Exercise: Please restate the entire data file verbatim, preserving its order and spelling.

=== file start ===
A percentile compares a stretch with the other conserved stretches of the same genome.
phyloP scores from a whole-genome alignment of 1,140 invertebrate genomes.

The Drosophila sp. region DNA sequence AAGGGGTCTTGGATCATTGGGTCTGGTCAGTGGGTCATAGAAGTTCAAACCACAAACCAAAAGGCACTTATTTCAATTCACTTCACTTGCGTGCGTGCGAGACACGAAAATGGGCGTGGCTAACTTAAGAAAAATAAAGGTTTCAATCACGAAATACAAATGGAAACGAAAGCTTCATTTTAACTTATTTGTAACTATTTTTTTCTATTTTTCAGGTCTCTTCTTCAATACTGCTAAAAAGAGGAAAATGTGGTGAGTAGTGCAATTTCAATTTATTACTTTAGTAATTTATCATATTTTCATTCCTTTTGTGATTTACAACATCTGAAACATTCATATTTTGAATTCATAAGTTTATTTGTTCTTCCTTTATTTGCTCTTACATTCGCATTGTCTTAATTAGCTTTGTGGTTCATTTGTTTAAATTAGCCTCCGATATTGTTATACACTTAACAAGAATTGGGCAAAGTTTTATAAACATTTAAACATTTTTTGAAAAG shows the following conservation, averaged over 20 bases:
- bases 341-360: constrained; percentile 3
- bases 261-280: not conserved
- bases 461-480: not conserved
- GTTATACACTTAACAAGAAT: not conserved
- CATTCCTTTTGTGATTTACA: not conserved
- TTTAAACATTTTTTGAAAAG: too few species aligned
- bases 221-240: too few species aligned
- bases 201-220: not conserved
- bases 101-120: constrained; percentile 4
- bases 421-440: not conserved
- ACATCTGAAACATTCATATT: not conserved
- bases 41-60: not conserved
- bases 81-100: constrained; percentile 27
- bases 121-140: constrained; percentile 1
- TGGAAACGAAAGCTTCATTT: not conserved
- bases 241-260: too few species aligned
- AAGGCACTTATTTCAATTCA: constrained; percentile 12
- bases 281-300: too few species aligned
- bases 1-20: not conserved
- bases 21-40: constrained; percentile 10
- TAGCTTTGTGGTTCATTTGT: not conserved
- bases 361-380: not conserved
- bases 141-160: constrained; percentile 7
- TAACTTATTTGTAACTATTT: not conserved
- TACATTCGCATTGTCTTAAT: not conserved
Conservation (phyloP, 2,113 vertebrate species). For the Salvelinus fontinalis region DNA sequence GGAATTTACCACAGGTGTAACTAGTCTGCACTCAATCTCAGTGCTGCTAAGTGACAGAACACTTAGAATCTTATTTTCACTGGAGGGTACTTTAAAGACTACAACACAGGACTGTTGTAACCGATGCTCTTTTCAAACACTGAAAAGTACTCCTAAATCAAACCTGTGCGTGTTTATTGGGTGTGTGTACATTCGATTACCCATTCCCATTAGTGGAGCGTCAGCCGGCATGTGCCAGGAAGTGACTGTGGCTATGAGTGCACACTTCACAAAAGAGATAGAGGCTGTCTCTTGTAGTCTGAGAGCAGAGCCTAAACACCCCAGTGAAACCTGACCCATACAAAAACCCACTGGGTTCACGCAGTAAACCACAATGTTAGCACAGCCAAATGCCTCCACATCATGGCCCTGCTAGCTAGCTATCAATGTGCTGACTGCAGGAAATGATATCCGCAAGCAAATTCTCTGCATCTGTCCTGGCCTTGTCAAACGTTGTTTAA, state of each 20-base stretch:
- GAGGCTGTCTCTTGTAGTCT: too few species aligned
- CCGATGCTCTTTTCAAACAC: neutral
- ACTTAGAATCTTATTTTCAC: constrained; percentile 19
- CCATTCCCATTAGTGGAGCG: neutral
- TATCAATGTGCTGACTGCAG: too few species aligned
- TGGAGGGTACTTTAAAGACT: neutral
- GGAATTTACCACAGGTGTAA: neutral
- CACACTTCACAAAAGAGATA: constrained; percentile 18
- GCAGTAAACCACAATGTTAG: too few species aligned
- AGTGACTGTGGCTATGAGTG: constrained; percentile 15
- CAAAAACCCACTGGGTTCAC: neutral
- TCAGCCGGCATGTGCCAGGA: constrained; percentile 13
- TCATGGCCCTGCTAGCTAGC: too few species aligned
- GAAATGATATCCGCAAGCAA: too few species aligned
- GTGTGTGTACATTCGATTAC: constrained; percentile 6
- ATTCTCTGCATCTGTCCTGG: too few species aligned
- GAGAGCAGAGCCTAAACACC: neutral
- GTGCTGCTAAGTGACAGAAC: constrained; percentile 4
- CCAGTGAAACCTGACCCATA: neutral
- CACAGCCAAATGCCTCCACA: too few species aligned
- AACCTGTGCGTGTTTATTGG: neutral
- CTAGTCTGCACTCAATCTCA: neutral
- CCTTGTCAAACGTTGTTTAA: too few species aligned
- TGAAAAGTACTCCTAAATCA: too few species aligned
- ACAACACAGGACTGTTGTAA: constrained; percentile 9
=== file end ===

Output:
A percentile compares a stretch with the other conserved stretches of the same genome.
phyloP scores from a whole-genome alignment of 1,140 invertebrate genomes.

The Drosophila sp. region DNA sequence AAGGGGTCTTGGATCATTGGGTCTGGTCAGTGGGTCATAGAAGTTCAAACCACAAACCAAAAGGCACTTATTTCAATTCACTTCACTTGCGTGCGTGCGAGACACGAAAATGGGCGTGGCTAACTTAAGAAAAATAAAGGTTTCAATCACGAAATACAAATGGAAACGAAAGCTTCATTTTAACTTATTTGTAACTATTTTTTTCTATTTTTCAGGTCTCTTCTTCAATACTGCTAAAAAGAGGAAAATGTGGTGAGTAGTGCAATTTCAATTTATTACTTTAGTAATTTATCATATTTTCATTCCTTTTGTGATTTACAACATCTGAAACATTCATATTTTGAATTCATAAGTTTATTTGTTCTTCCTTTATTTGCTCTTACATTCGCATTGTCTTAATTAGCTTTGTGGTTCATTTGTTTAAATTAGCCTCCGATATTGTTATACACTTAACAAGAATTGGGCAAAGTTTTATAAACATTTAAACATTTTTTGAAAAG shows the following conservation, averaged over 20 bases:
- bases 341-360: constrained; percentile 3
- bases 261-280: not conserved
- bases 461-480: not conserved
- GTTATACACTTAACAAGAAT: not conserved
- CATTCCTTTTGTGATTTACA: not conserved
- TTTAAACATTTTTTGAAAAG: too few species aligned
- bases 221-240: too few species aligned
- bases 201-220: not conserved
- bases 101-120: constrained; percentile 4
- bases 421-440: not conserved
- ACATCTGAAACATTCATATT: not conserved
- bases 41-60: not conserved
- bases 81-100: constrained; percentile 27
- bases 121-140: constrained; percentile 1
- TGGAAACGAAAGCTTCATTT: not conserved
- bases 241-260: too few species aligned
- AAGGCACTTATTTCAATTCA: constrained; percentile 12
- bases 281-300: too few species aligned
- bases 1-20: not conserved
- bases 21-40: constrained; percentile 10
- TAGCTTTGTGGTTCATTTGT: not conserved
- bases 361-380: not conserved
- bases 141-160: constrained; percentile 7
- TAACTTATTTGTAACTATTT: not conserved
- TACATTCGCATTGTCTTAAT: not conserved
Conservation (phyloP, 2,113 vertebrate species). For the Salvelinus fontinalis region DNA sequence GGAATTTACCACAGGTGTAACTAGTCTGCACTCAATCTCAGTGCTGCTAAGTGACAGAACACTTAGAATCTTATTTTCACTGGAGGGTACTTTAAAGACTACAACACAGGACTGTTGTAACCGATGCTCTTTTCAAACACTGAAAAGTACTCCTAAATCAAACCTGTGCGTGTTTATTGGGTGTGTGTACATTCGATTACCCATTCCCATTAGTGGAGCGTCAGCCGGCATGTGCCAGGAAGTGACTGTGGCTATGAGTGCACACTTCACAAAAGAGATAGAGGCTGTCTCTTGTAGTCTGAGAGCAGAGCCTAAACACCCCAGTGAAACCTGACCCATACAAAAACCCACTGGGTTCACGCAGTAAACCACAATGTTAGCACAGCCAAATGCCTCCACATCATGGCCCTGCTAGCTAGCTATCAATGTGCTGACTGCAGGAAATGATATCCGCAAGCAAATTCTCTGCATCTGTCCTGGCCTTGTCAAACGTTGTTTAA, state of each 20-base stretch:
- GAGGCTGTCTCTTGTAGTCT: too few species aligned
- CCGATGCTCTTTTCAAACAC: neutral
- ACTTAGAATCTTATTTTCAC: constrained; percentile 19
- CCATTCCCATTAGTGGAGCG: neutral
- TATCAATGTGCTGACTGCAG: too few species aligned
- TGGAGGGTACTTTAAAGACT: neutral
- GGAATTTACCACAGGTGTAA: neutral
- CACACTTCACAAAAGAGATA: constrained; percentile 18
- GCAGTAAACCACAATGTTAG: too few species aligned
- AGTGACTGTGGCTATGAGTG: constrained; percentile 15
- CAAAAACCCACTGGGTTCAC: neutral
- TCAGCCGGCATGTGCCAGGA: constrained; percentile 13
- TCATGGCCCTGCTAGCTAGC: too few species aligned
- GAAATGATATCCGCAAGCAA: too few species aligned
- GTGTGTGTACATTCGATTAC: constrained; percentile 6
- ATTCTCTGCATCTGTCCTGG: too few species aligned
- GAGAGCAGAGCCTAAACACC: neutral
- GTGCTGCTAAGTGACAGAAC: constrained; percentile 4
- CCAGTGAAACCTGACCCATA: neutral
- CACAGCCAAATGCCTCCACA: too few species aligned
- AACCTGTGCGTGTTTATTGG: neutral
- CTAGTCTGCACTCAATCTCA: neutral
- CCTTGTCAAACGTTGTTTAA: too few species aligned
- TGAAAAGTACTCCTAAATCA: too few species aligned
- ACAACACAGGACTGTTGTAA: constrained; percentile 9